[][src]Crate mli

MLI intends to provide modern, data-driven abstractions for machine learning.

MLI provides traits that work much like Combine's Parser in that one should only need to have to create tensor processing primitives and then string them together to craft a large system that continues to be useful as a primitive in an even larger system.

To understand MLI, we actually just need to go over some basic Rust concepts.

In Rust, the following relationships relate the owned versions of data with the borrowed versions:

  • T -> &mut T -> &T
  • Vec<T> -> &mut [T] -> &[T]
  • String -> &mut str -> &str
  • FnOnce -> FnMut -> Fn

Most people don't think about the last one, because it is a trait, but it is critical to understand. A FnOnce owns its enclosed environment. It can implement FnMut because since it owns the environment, it can create a &mut to it. Similarly, a FnMut has a mutable borrow to its environment, thus it can downgrade that mutable borrow to an immutable borrow.

In MLI, the equivalent is:

  • Graph -> &mut Graph -> &Graph

Let us decompose the notion of what a compute graph is. A compute graph simply takes several inputs, produces several intermediary outputs, and then produces the actual outputs. Each one of these intermediary outputs is important because they affect the gradients of the functions that came after them. If we discard them, then they will have to be recomputed from the input. If we only have a simple convolution operation as our whole graph, there are no intermediary computations, just the input and the output. However, we are more likely to have several layers of convolution, activation functions, splitting, and merging. If we have just two layers of convolution with no activation function, the first layer produces an output which is necessary to calculate the gradient 𝛿output/𝛿filter.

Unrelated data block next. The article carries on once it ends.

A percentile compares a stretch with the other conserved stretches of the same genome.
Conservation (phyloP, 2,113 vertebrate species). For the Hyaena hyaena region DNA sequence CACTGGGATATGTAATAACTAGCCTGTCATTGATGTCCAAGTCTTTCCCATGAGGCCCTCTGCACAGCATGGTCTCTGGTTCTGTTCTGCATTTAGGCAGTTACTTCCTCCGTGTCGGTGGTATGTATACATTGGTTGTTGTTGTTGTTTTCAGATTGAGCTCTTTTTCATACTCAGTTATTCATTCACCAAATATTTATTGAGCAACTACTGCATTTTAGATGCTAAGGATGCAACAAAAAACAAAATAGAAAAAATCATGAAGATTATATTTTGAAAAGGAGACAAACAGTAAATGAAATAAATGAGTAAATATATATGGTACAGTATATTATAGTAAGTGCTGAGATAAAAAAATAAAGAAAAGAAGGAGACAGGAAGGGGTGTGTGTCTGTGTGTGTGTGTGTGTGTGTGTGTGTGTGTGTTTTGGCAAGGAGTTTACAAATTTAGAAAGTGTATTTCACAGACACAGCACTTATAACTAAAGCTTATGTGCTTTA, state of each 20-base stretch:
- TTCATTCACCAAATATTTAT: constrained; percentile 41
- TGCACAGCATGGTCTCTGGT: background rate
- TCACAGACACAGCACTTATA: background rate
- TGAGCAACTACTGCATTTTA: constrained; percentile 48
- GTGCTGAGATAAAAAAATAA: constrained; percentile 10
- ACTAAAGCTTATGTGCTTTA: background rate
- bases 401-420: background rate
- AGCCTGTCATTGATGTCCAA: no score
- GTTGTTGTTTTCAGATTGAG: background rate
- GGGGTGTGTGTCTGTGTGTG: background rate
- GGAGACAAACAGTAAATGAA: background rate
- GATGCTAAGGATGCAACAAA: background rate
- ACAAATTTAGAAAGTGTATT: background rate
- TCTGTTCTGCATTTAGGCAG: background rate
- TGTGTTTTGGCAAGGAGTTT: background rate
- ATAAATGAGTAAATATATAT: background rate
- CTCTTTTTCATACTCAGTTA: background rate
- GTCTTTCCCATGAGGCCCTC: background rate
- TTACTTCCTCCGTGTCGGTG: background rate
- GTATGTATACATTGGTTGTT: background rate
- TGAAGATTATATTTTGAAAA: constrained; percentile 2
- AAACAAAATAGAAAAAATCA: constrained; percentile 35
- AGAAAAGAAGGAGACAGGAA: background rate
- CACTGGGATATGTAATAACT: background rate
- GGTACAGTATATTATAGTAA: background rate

We would like to have an abstraction that treats a whole graph, its inputs, intermediary computations, and its outputs, the same way we would treat a single simple static function like a tanh. We would also like that abstraction to be zero-cost and ideally parallel.

This is where the magic happens. The traits Forward and Backward only require a &self as an argument. This is because they use the trainable variables immutably to do a forward and backward propogation. The trainable variables within the graph are stored as the Backward::TrainDelta type. This means that if we have a graph composed of Forward and Backward items, we can compute all of the deltas for a batch without ever mutating the graph, thus we can compute all of the deltas in parallel for each batch. Since the learning rate is intended to be incorporated into the delta before hand, you can just sum all of the deltas in the batch and train the network.

The network which is trained though can't possibly be the one we distributed to all the threads, however, due to Rust's ownership and borrowing. This is where the references come in. The Graph is trainable since we can mutate it. The &Graph immutably borrows the Graph, which we can propogate Forward and Backward across multiple threads. We can then sum all of the deltas from the threads when they are done and then update the Graph, which is no longer borrowed.

Currently there are three main traits:

  • Forward
    • Implemented on anything that can go into a forward graph.
    • Outputs intermediary computations (to compute gradients later) and final output.
  • Backward
    • Implemented on anything that can go into a backward graph.
    • Propogates gradients backwards through the neural network.
    • This is provided the original input and any intermediary computations.
    • Propogates the change from the output to the input and trainable variables.
    • Is &self and does not do the actual training, so this can be ran in parallel.
  • Train
    • Implemented on anything that can go into a training graph.
    • Uses the change to update the trainable variables.
      • Change can be normalized across a mini-batch before being passed.
    • Implemented on the mutable version of the graph.





This trait indicates support of backwards propogation.


This trait is for algorithms that have an input and produce an output.


This trait is implemented on all operations that can be included in a trainable model.